What to Know
- Mayor Bill de Blasio says the city's eight public beaches and its public outdoor pools will all open on time this year -- June 26 for the pools and May 29, the Saturday of Memorial Day weekend, for beaches
- Despite an accelerated vaccination rollout, officials urge caution; NY and NJ are among five states that account for 44% of all new U.S. COVID infections over the latest study period, Johns Hopkins says
- The more contagious U.K. variant is now the predominant strain in the U.S., the CDC said Wednesday; viral spread linked to that and other variants has local officials urging continued caution
New York City Mayor Bill de Blasio announced Wednesday that the city's 14 miles of public beaches and its outdoor pools will all open on time this season after last year's pandemic-forced delay. That means in time for Memorial Day weekend.
The five boroughs' outdoor pools return Saturday, June 26, one day after the final day of school this academic year, while their eight beaches come back Saturday, May 29. Core COVID precautions and health guidance will apply at all locations.
Five of the city's 53 outdoor pools will be closed because of active reconstruction projects but the others will open -- a bevy of swim options compared with the more limited (and late) reopening of public pools last summer. Swim hours will remain the same: 11 a.m. to 3 p.m. and 4 p.m. to 7 p.m. daily, the mayor said.
The eight beaches -- Coney Island and Manhattan Beach in Brooklyn; Rockaway Beach in Queens; Orchard Beach in the Bronx; and Midland, South, Cedar Grove and Wolfe's Pond Park beaches on Staten Island -- will have lifeguards on duty daily from 10 a.m. to 6 p.m. starting that Saturday of Memorial Day weekend.
"These beautiful outdoor spaces mean so much to New Yorkers, especially after the year we've all had," de Blasio said in making the announcement. "We'll continue to follow health guidance to ensure the safety of everyone."
The mayor's announcement came one day after all New Yorkers age 16 and older became eligible to get the COVID-19 vaccine and the same day the city's first vaccine bus hit the road to bring potentially life-saving shots to essential workers.
The initial mobile bus started running in Sunset Park, Brooklyn, on Seventh Avenue between 53rd and 54th Streets, on Wednesday. The neighborhood is among more than two dozen communities identified as high priority targets because they were particularly hard-hit by the pandemic. It will venture to East Harlem and Williamsburg next; more buses and locations will be announced in the coming days, de Blasio said.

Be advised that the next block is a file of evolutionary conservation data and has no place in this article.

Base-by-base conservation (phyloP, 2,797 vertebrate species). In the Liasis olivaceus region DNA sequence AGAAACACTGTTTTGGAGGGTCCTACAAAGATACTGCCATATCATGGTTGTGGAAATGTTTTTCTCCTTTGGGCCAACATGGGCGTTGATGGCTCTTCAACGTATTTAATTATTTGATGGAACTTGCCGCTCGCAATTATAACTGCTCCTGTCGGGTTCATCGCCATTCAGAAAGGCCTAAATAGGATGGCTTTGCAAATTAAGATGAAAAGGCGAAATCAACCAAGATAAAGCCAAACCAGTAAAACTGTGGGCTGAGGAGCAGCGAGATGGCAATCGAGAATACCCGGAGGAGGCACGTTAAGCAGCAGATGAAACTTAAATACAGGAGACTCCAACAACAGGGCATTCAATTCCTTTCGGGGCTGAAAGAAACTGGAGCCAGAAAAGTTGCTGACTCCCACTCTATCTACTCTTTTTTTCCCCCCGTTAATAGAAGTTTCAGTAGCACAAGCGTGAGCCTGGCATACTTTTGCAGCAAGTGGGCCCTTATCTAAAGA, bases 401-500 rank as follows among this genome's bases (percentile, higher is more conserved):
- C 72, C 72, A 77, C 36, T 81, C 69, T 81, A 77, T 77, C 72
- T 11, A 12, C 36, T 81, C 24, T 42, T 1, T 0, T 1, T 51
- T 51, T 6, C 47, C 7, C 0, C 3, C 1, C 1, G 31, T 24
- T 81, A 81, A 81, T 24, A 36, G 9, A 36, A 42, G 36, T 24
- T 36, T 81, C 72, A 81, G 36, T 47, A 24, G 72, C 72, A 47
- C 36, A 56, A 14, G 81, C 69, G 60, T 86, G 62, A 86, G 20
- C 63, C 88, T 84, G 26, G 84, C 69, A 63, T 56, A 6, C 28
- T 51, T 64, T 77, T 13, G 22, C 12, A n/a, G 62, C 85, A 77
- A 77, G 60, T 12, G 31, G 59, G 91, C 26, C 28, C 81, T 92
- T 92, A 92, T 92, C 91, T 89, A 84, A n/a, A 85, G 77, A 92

By early Wednesday, all the bus appointments for the day were taken. There is a wait list, officials say. The Sunset Park bus is expected to stay in that area for three days before moving to East Harlem and Williamsburg next.
Workers at the mobile clinic speak multiple languages and they'll be able to administer around 200 doses of the one-shot Johnson & Johnson vaccine, the mayor said. Restaurant and delivery workers will be prioritized the first week.
Not sure how the process works? Or when you might be able to get an appointment? Check out our handy tri-state vaccine site finder and FAQs here
New York City and New Jersey Vaccine Providers
Click on each provider to find more information on scheduling appointments for the COVID-19 Vaccine.
Data: City of New York, State of New Jersey • Nina Lin / NBC
"These are folks who have been heroic during this whole pandemic. They have been making sure New Yorkers are fed. They've been out there. They've been vulnerable. Obviously, a number of them happen to be undocumented folks. We need to reach them," de Blasio said in making the bus launch announcement.
Appointments can be scheduled by emailing email@example.com or by calling 1-833-ROAR-NYC (1-833-762-7692). Walk-up appointments will also be accepted when available, officials said.
To expedite access for the most vulnerable, the city has also expanded its walk-up appointment pilot for seniors. That program, which allows New Yorkers age 75 and older to get vaccinated with an eligible escort of any age, will be available at 25 city-run sites this week, up from the previous three, de Blasio said. On Wednesday, de Blasio announced that the pop-up vaccination sites initiative has been very successful, prompting the city to announce additional sites at some consolutes, senior centers and NYCHA buildings. (Click here to see the full list of participating locations.)
New York on Tuesday joined the majority of the country in making vaccine eligibility to all adults statewide, including for 16- and 17-year-olds. The youngest require parental consent for shots; only the Pfizer-BioNTech brand is authorized for them. There are only 14 states that haven't fully expanded vaccine access as of Wednesday, including New Jersey. The Garden State will take that step on April 19, the same day President Joe Biden set a deadline for universal U.S. eligibility.